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No cooperation? Start progressive discipline

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in HR Management,Human Resources

Some employees have such a chip on their shoulders that they balk at work that falls outside their usual duties. When lack of cooperation crosses the line into insubordination, it’s time to implement your progressive discipline system.

Lay down deadlines and tell the employee the consequences of failing to meet them. If the employee continues to be uncooperative, first warn, then suspend and finally terminate.

Progressive discipline gives you everything you need to defend against a discrimination lawsuit.

Recent case: Daniel, who is black, worked in the mailroom at Pitney Bowes for several years. When someone said Jesus Christ was gay, Daniel got angry. It also made him mad when a co-worker said, “You people are always looking for somebody to give you something.” Daniel believed the remark was race-related.

Then the company required all employees to take two online courses, one on ethics and another on privacy. The courses had to be completed by a certain date. Daniel simply refused to participate while everyone else in the mailroom dutifully completed the training.

Daniel got a warning and a new deadline, which he also ignored. Two more warnings and deadlines followed. He was finally fired after skipping the training everyone else finished.

Daniel sued, alleging religious and racial discrimination.

It didn’t take long for the court to toss out his case. Daniel had nothing to counter his employer’s explanation that it fired him for insubordination following several warnings about the consequences of not taking the courses. (Atkins v. Pitney Bowes, No. 12-CV-5575, SD NY, 2015)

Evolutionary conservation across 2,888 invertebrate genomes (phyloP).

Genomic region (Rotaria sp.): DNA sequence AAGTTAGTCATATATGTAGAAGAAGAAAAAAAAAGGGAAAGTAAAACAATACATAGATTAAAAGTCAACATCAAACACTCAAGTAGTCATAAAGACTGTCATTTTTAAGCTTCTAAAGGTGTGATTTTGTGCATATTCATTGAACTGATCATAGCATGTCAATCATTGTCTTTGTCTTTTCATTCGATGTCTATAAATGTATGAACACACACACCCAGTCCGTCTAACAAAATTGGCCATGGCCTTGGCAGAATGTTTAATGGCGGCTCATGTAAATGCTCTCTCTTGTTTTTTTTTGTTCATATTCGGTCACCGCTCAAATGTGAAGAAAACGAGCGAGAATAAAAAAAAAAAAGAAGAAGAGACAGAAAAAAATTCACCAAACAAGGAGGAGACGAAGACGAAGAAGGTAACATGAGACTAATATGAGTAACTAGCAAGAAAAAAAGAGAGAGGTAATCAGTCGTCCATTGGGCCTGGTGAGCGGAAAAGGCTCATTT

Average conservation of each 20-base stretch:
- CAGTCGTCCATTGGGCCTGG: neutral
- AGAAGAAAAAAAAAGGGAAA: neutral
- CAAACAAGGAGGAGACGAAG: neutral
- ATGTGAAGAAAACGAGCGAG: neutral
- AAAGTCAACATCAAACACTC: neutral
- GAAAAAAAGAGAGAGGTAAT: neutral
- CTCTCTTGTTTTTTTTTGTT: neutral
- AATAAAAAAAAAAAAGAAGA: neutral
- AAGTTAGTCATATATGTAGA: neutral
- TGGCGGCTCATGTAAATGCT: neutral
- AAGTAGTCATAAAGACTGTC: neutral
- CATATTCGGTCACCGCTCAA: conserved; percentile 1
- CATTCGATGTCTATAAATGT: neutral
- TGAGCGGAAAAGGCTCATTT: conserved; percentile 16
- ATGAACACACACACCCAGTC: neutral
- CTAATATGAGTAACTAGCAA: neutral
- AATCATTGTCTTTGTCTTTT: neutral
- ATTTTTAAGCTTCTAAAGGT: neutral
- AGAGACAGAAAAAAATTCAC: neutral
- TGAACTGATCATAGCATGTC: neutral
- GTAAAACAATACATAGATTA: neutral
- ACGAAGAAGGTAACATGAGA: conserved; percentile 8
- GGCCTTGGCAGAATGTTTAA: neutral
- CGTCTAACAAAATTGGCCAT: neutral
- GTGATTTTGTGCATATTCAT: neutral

‘Other duties as assigned’: 8 outrageous requests

Some supervisors expand the “other duties as assigned” definition to ridiculous extremes. According to a survey, here are some of the craziest things that administrative assistants say their bosses asked them to do:     

  1. Open his sandwich every day to make sure no tomatoes were on it.
  2. Throw a surprise party for a company executive’s dog.
  3. Type, proof and correct the homework of the boss’s son.
  4. Drop off his pet’s stool sample at the vet.
  5. Spray the boss’s balding head with sunscreen.
  6. Take a Johnny Mathis album cover to a tailor to find material that matched Johnny’s jacket.
  7. Check the boss’s pencils daily to be sure they were sharp enough. 
  8. Look around the office for “anything suspicious looking,” after someone had called in a bomb threat.

Note: Such nonwork-related duties are certain to annoy employees and could create safety hazards and legal claims. Encourage supervisors to keep employees strictly focused on business-related work.

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